Case Reports

Scleromyxedema in a Patient With Thyroid Disease: An Atypical Case or a Case for Revised Criteria?

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Lichen myxedematosus (LM), commonly referred to as papular mucinosis, is a rare papular eruption defined by mucin deposition in the dermis. Scleromyxedema (SM) is a generalized papular and sclerodermoid form of LM. It is a progressive disease of unknown etiology with systemic manifestations that cause serious morbidity and mortality. Current criteria list thyroid dysfunction as an exclusion for the diagnosis of SM. Cases of LM associated with thyroid dysfunction have been defined as atypical. We describe a patient with uncontrolled hypothyroidism due to Hashimoto thyroiditis who subsequently developed a diffuse papular eruption with systemic signs and symptoms attributable to SM. Diagnostic workup, including laboratory studies and histologic specimens from the skin and muscle, were consistent with SM. Furthermore, our patient responded clinically to intravenous immunoglobulin (IVIg) and lenalidomide. We discuss the diagnostic criteria, differential diagnoses, and diagnostic challenges associated with LM in association with thyroid dysfunction. We propose that the presence of thyroid disease should not preclude the diagnosis of SM. Finally, we add to the case reports and series of successful treatments of SM with IVIg and lenalidomide.

Practice Points

  • Scleromyxedema (SM) is progressive disease of unknown etiology with unpredictable behavior.
  • Systemic manifestations associated with SM can cause serious morbidity and mortality.
  • Intravenous immunoglobulin is the most effective treatment modality in SM.
  • The presence of thyroid disease should not preclude the diagnosis of SM.


 

References

Scleromyxedema (SM) is a generalized papular and sclerodermoid form of lichen myxedematosus (LM), commonly referred to as papular mucinosis. It is a rare progressive disease of unknown etiology with systemic manifestations that cause serious morbidity and mortality. Diagnostic criteria were initially created by Montgomery and Underwood1 in 1953 and revised by Rongioletti and Rebora2 in 2001 as follows: (1) generalized papular and sclerodermoid eruption; (2) histologic triad of mucin deposition, fibroblast proliferation, and fibrosis; (3) monoclonal gammopathy; and (4) absence of thyroid disease. There are several reports of LM in association with hypothyroidism, most of which can be characterized as atypical.3-8 We present a case of SM in a patient with Hashimoto thyroiditis and propose that the presence of thyroid disease should not preclude the diagnosis of SM.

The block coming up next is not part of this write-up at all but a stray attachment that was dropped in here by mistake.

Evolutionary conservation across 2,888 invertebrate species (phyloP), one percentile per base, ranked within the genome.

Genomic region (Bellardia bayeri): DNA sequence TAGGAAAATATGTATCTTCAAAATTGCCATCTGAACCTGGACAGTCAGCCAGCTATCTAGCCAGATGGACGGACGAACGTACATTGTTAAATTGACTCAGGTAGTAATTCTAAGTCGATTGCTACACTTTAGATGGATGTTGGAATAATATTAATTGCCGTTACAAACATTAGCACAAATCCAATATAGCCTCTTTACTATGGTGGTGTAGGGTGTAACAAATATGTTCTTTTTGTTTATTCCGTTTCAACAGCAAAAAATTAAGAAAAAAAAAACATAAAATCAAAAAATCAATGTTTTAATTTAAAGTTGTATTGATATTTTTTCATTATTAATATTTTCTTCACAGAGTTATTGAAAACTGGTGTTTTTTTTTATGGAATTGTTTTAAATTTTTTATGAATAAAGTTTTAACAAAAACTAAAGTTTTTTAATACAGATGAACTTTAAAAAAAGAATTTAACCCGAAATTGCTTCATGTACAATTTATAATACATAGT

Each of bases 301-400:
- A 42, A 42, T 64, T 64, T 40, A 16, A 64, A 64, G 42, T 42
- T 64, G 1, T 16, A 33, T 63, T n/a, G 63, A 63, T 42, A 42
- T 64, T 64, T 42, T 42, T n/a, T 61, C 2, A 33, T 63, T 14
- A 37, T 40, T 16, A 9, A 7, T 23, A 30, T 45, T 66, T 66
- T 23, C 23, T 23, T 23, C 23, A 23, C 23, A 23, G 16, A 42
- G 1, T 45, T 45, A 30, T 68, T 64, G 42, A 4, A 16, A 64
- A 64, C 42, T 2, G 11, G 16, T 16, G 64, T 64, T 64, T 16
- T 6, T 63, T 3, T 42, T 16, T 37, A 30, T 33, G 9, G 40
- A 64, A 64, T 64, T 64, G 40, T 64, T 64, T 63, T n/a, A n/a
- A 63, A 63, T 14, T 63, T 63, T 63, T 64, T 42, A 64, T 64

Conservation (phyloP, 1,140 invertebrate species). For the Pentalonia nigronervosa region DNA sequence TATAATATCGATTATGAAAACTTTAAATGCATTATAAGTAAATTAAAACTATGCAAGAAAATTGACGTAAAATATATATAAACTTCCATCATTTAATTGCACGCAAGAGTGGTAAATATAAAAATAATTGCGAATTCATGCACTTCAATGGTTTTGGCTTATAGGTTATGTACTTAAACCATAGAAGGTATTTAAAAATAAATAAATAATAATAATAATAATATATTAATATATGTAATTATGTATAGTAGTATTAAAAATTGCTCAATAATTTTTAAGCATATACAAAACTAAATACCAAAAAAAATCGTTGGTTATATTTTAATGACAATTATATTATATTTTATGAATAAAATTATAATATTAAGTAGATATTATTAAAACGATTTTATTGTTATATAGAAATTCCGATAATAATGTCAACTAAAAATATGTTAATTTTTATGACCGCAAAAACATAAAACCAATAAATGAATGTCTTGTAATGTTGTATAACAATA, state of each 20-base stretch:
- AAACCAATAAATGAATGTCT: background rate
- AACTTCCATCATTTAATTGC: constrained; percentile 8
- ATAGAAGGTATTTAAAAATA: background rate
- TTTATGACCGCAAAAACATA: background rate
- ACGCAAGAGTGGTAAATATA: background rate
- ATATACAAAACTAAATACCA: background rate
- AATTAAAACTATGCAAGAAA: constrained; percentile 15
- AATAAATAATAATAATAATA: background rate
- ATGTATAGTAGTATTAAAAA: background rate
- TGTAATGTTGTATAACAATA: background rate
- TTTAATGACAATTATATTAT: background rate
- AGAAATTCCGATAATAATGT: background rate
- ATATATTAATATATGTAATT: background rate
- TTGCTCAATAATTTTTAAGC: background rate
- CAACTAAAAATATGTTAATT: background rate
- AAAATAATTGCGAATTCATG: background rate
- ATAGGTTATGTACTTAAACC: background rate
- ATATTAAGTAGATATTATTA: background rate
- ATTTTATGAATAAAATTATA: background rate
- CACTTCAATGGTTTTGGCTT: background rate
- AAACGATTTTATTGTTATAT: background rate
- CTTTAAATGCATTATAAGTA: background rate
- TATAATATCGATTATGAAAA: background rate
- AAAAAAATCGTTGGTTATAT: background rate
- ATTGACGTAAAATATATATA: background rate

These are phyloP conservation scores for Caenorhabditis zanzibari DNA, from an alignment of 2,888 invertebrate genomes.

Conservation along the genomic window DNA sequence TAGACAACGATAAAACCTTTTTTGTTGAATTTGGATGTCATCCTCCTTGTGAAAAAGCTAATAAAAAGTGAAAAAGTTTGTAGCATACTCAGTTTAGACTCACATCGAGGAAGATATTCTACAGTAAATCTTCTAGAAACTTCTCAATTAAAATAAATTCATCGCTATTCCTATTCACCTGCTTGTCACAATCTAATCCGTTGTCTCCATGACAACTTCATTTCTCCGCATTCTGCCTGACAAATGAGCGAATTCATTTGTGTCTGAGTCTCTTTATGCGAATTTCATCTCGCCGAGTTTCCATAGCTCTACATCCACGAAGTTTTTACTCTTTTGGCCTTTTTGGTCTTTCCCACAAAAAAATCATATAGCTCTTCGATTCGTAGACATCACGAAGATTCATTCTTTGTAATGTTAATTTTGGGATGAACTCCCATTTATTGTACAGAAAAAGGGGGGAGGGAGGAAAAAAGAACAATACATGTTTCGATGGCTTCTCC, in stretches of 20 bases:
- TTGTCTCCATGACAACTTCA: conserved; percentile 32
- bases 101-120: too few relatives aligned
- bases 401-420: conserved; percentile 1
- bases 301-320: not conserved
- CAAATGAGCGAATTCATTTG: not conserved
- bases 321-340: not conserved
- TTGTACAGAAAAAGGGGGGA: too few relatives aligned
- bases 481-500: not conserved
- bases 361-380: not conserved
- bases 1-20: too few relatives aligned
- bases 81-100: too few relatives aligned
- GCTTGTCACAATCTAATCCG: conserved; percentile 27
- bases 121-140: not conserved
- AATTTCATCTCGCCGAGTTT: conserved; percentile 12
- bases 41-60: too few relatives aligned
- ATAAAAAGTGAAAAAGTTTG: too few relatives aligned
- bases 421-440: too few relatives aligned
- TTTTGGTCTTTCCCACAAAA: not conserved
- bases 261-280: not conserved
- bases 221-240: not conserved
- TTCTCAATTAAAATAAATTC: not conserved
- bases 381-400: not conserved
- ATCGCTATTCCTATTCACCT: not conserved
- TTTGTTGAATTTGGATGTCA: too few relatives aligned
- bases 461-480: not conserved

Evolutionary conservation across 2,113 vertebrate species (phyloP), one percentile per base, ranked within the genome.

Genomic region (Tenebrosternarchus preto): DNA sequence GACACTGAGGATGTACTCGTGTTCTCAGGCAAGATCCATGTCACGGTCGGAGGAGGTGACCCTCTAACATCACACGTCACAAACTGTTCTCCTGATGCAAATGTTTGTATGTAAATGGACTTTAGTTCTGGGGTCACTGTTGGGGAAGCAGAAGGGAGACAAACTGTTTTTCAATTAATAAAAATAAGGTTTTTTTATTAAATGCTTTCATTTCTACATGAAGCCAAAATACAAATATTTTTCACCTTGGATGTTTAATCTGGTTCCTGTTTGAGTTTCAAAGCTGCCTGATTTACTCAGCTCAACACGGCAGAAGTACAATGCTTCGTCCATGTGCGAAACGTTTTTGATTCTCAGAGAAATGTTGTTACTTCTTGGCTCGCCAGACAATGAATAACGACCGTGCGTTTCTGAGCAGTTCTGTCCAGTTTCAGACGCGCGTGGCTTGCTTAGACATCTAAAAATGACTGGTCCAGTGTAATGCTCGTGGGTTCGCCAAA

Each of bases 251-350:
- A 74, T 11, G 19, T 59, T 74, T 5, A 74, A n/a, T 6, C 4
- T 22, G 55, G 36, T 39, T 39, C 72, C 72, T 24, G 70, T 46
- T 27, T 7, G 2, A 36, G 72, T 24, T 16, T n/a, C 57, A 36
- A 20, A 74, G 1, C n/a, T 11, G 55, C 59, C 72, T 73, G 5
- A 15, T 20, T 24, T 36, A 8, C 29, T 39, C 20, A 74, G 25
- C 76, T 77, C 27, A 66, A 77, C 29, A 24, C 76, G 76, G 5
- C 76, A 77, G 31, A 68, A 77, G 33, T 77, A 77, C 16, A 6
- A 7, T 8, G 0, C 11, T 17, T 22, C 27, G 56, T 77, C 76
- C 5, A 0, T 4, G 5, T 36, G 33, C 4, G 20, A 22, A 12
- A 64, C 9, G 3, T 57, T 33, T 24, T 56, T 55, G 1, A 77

Case Report

A 44-year-old woman presented with a progressive eruption of thickened skin and papules spanning many months. The papules ranged from flesh colored to erythematous and covered more than 80% of the body surface area, most notably involving the face, neck, ears, arms, chest, abdomen, and thighs (Figures 1A and 2A). Review of systems was notable for pruritus, muscle pain but no weakness, dysphagia, and constipation. Her medical history included childhood atopic dermatitis and Hashimoto thyroiditis. Hypothyroidism was diagnosed with support of a thyroid ultrasound and thyroid peroxidase antibodies. It was treated with oral levothyroxine for 2 years prior to the skin eruption. Thyroid biopsy was not performed. Her thyroid-stimulating hormone levels notably fluctuated in the year prior to presentation despite close clinical and laboratory monitoring by an endocrinologist. Laboratory results are summarized in Table 1. Both skin and muscle9 biopsies were consistent with SM (Figure 3) and are summarized in Table 1.

Figure 1. A, Posterior neck at initial presentation showing 1- to 3-mm papules ranging from flesh colored to erythematous. B, Resolution of the skin eruption after treatment with intravenous immunoglobulin and lenalidomide.

Figure 2. A, Left upper arm at initial presentation showing 1- to 3-mm papules ranging from flesh colored to erythematous. B, Resolution of the skin eruption after treatment with intravenous immunoglobulin and lenalidomide.

Figure 3. A, Increased number of fibroblasts and mucin deposition splayed between collagen bundles (H&E, original magnification ×400). B, Large, empty, cytoplasmic vacuoles with marked variation in muscle fiber size and paucity of inflammation and necrosis (periodic acid– Schiff, original magnification ×20).

Shortly after presentation to our clinic the patient developed acute concerns of confusion and muscle weakness. She was admitted for further inpatient management due to concern for dermato-neuro syndrome, a rare but potentially fatal decline in neurological status that can progress to coma and death, rather than myxedema coma. On admission, a thyroid function test showed subclinical hypothyroidism with a thyroid-stimulating hormone level of 6.35 uU/mL (reference range, 0.3–4.35 uU/mL) and free thyroxine (FT4) level of 1.5 ng/dL (reference range, 0.8–2.8 ng/dL). While hospitalized she was started on intravenous levothyroxine, systemic steroids, and a course of intravenous immunoglobulin (IVIg) treatment consisting of 2 g/kg divided over 5 days. On this regimen, her mental status quickly returned to baseline and other symptoms improved, including the skin eruption (Figures 1B and 2B). She has been maintained on lenalidomide 25 mg/d for the first 3 weeks of each month as well as monthly IVIg infusions. Her thyroid levels have persistently fluctuated despite intramuscular levothyroxine dosing, but her skin has remained clear with continued SM-directed therapy.

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